And checking "my" post I was amazed at the response:
WOW -- close to the deadline of the course/exam and I have 656 (or more) views on this "question" and also around 235 views on the frist mentioned link of my blog.
Thank you all very much - this is really amazing for me.
Yes, by now these numbers have grown again. They do "push my ego" a bit - and confirm once more that with writing and sharing it I (personally) can reach more people than but just writing some code. As I sadi above I'm thankful for all that do the coding so I can spread my goes hand in hand - all working on this global network.

MANY, MANY THANKS that I had the opertunity to take this course (no matter what final result I will have) it is a win-win thing I did. A great expereince I do not regret at all. (And who knows, maybe I will enrole into one the upcoming courses at Udacity too. Two sound rather interesting for me!!)

So, to all "Udacians" I can say - maybe we'll see each other in the next hexamester. If not, keep on going and "good luck".

Or as I would code it: 
if "I do" + "you do":
    return True
    return False
We have grown to feel like a community. I hope this will last longer than the course. ANd that it can reach out to other parts in life - virtual and real. "All for one and one for all." -- there is a deeper meaning behind it, it seems.

Sunday, April 8, 2012

Happy Easter!!

After a cold day; mixed with clouds, rain, snow, and even a little sunshine yesterday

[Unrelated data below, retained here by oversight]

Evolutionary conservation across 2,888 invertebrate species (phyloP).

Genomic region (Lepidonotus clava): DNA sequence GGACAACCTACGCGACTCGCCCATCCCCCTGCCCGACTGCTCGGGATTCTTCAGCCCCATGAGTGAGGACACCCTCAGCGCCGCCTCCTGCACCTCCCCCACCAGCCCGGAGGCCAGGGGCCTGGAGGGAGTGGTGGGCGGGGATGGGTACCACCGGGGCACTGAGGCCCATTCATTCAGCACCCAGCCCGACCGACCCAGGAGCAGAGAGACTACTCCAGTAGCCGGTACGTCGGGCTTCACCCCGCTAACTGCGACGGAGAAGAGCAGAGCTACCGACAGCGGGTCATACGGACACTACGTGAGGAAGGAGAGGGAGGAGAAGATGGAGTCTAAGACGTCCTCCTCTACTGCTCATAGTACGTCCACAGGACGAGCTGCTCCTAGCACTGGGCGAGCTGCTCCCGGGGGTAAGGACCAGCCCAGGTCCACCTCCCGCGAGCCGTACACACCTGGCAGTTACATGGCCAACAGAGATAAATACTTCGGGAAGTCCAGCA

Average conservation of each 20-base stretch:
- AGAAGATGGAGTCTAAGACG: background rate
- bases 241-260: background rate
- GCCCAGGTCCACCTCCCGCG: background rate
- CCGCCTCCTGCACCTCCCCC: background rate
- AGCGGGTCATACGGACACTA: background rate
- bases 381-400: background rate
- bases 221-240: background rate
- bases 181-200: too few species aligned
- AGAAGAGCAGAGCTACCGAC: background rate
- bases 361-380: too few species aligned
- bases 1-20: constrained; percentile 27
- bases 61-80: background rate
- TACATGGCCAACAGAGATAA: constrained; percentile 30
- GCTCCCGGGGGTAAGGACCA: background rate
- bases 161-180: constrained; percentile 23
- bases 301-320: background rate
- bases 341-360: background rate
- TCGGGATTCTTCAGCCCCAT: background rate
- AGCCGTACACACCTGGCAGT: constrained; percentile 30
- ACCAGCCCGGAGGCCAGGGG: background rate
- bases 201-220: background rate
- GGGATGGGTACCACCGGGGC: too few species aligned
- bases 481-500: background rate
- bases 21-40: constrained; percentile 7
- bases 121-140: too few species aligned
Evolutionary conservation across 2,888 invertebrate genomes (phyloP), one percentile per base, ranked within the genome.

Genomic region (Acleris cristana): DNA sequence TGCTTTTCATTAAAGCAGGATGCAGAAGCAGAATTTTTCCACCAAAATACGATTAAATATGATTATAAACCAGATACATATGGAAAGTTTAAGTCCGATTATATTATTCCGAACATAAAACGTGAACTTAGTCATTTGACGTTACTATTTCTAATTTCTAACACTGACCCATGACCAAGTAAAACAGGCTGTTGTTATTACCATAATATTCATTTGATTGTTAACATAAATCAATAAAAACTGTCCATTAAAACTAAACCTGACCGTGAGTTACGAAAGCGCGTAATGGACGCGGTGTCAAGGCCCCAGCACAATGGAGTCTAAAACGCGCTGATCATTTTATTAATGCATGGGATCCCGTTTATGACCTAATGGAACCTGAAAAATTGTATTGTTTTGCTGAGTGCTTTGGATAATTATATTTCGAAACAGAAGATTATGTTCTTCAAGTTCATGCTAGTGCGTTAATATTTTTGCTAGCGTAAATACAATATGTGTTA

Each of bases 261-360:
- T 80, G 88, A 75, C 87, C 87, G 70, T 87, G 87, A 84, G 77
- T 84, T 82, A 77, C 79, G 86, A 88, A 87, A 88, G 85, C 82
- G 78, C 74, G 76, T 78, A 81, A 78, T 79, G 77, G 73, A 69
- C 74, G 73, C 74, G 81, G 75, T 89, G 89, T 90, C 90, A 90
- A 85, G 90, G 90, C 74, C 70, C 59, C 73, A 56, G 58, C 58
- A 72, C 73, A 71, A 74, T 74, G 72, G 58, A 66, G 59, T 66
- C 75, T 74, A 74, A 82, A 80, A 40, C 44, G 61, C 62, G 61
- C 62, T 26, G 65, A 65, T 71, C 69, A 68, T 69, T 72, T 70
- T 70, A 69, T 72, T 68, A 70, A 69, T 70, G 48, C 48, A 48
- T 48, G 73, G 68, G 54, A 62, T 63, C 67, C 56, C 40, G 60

today started with bright sunshine. 
A perfect weather to get up early and see the sunrise and enjoy nature. I didn't wake up in time - my bad.
So you will have to do with a sunrise from another day:

sunrise from 2.1.2012 - a fresh beginning like today

A tradition in my area is to decorate the wells in the village. Each year it has a slightly different look. This is year's approach of Easter decoration on it:

So, since I missed the actual sunrise, my Easter day usually starts with a big breakfast:
breakfast table for Easter 2010
But this year - I even missed that. I stayed in bed too long; dreaming such nice, warm dreams of sunshine and beach and happy people all around me: ;)

So maybe I'll eat some rabbit cake like these as I still have some time to make them:
rabbit cake, 2011
Whatever will happen today, I will enjoy it. I hope you too have a good and happy day; no matter if you celebrate Easter for it's original reason, out of tradition or not at all!!! And I do better eat them all!!!!

Why? I took this online course and came across "Fibonacci and rabbits"! Well, think of the cakes (or pairs of cakes) as multiplying in a Fibonacci way. Soon (without eating any of them or them spoiling in any other way) there will be so  much cake I'd be swamped by rabbit cake. *LOL*
Here a video that explains it a bit more visually: (And once I know if I'm allowed to, I will link the actual Udacity course video that explains it too - but as it's a quiz answering video it may not be possible. )

OK, I have received an answer:
"We are encouraged by all the efforts our students have made to make our content available in other ways and to enhance it, so have decided to license our course content under a Creative Commons Attribution-NonCommercial-ShareAlike 3.0 license. This license allows others to redistribute and adapt our content as they wish, so long as it is attributed to us and is not used for commercial purposes without our permission. We fully support those who have created other ways to access our content through alternative video distribution channels that make our courses more accessible and useful, and encourage efforts to develop original creative content that builds on our course content. Please share any new distributions or adaptations you produce by posting them on the course forum." Udacity
So here additionally the link I mentioned above:
Fibonacci Rabbits  
At the beginning is some explanation of how to calculate this in Phyton - but then comes the good part when calculating at what pint there's be more rabbits in weight than the mass of the Earth!!


Happy Easter!!